DANIEL MILLER Enlarge
The University of Toledo has tripled the available space at its Minority Business Development Center as it works to help more fledgling enterprises get off the ground.
Situated at UT’s Scott Park campus, the center is an incubator aimed at helping cultivate local minority-owned companies.
Right now, the incubator has nine members and seven affiliates. The additional space in the faculty annex gives the center enough room to be host to as many as 30 businesses.
“We’ve had a number of growth areas but we’ve seen the opportunity for the center to do even more things to help the businesses and the local economy, which has always been our goal,” said Shanda Gore, assistant vice president for equity and diversity at the University of Toledo and the center's director.
UT started the incubator in 2009. Erik Johnson, program manager, said the area’s minority community had been calling for a place to help develop minority-owned businesses.
“The University of Toledo stepped up, heard that cry, and put up something that could stir or create economic growth within the community,” Mr. Johnson said.
The center caters to businesses that are beyond the concept phase but perhaps not quite at the point of being able to move off the kitchen table and into their own offices.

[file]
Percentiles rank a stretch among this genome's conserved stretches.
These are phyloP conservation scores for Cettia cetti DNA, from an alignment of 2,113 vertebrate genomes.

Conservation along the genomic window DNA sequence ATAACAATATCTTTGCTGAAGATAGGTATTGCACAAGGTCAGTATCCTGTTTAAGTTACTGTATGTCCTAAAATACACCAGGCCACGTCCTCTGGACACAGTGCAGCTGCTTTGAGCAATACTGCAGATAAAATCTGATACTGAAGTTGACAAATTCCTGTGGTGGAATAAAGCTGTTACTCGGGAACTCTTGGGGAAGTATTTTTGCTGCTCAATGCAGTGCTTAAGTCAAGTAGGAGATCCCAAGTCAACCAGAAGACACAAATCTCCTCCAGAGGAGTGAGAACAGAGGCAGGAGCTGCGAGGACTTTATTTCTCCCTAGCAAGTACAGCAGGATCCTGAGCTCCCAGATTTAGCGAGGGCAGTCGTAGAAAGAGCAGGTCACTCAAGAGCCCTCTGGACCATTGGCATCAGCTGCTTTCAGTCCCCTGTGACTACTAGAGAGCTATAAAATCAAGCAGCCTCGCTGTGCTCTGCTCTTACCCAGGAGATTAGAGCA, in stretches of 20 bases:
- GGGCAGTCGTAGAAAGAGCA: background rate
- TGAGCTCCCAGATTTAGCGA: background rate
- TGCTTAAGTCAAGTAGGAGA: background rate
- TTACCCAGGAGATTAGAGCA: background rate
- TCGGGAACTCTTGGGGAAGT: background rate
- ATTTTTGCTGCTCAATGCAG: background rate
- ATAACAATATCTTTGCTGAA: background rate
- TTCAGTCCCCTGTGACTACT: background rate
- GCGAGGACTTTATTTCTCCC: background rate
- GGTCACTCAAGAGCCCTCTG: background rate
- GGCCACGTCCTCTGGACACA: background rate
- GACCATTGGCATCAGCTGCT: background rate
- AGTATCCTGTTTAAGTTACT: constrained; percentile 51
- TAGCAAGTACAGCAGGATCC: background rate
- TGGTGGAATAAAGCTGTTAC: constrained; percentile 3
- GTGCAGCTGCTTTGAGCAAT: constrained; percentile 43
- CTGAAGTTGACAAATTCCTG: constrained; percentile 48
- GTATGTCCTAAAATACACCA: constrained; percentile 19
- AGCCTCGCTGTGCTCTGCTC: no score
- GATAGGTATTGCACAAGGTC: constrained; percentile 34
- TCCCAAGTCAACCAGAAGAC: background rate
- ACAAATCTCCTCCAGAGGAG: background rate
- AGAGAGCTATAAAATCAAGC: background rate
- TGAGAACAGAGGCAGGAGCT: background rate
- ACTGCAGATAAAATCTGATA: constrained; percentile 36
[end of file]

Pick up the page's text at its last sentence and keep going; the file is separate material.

"The real benefit is having other early-stage businesses around you that have some synergy with you as far as where they're at in their business cycle, and having access to business professionals that can advise you on how to increase your sales and/or reduce your costs to become a better, more efficient operation,” Mr. Johnson said.
Businesses rent office space at market rates and have access to things such as a conference room and training facilities. Perhaps more importantly, tenants also get counseling and advice from center staff and access to UT graduate students and interns.
“What we find is businesses, when you’re a one-man or one-woman shop, you may be focused on day-to-day operations, but you may not have that strategic plan on where do I want to be one year or three years or five years from now,” Ms. Gore said.
By having students help with setting up Web sites, developing marketing strategies, and making sales calls, the owners are free to focus more on the overall direction their company will take. That arrangement also works in favor of the students, who are able to gain experience in their chosen fields. Though there is adequate space for up to 30 businesses, Ms. Gore doesn’t expect the center will reach that number quickly. Applicants face a rigorous admissions process that requires a solid business plan, proof of working capital, and an intent to stay in the Toledo community.
“We are truly looking for a good match. We’re not real estate and we’re not landlords. This is program you agree to be a part of. We celebrate when you have positive successes, and if you have challenges we want to help you get out of those,” Ms. Gore said.
The expectation is that companies will spend three to four years in the incubator before graduating out of it. So far, three companies have made the leap, Ms. Gore said. The incubator is also open to nonprofits. The incubator is home to the Josh Project. Headed by Wanda Butts, the Josh Project teaches children water safety and how to swim. It was named one of the Top 10 CNN Heroes of 2012, earning a $50,000 grant.
Contact Tyrel Linkhorn at email@example.com or 419-724-6134.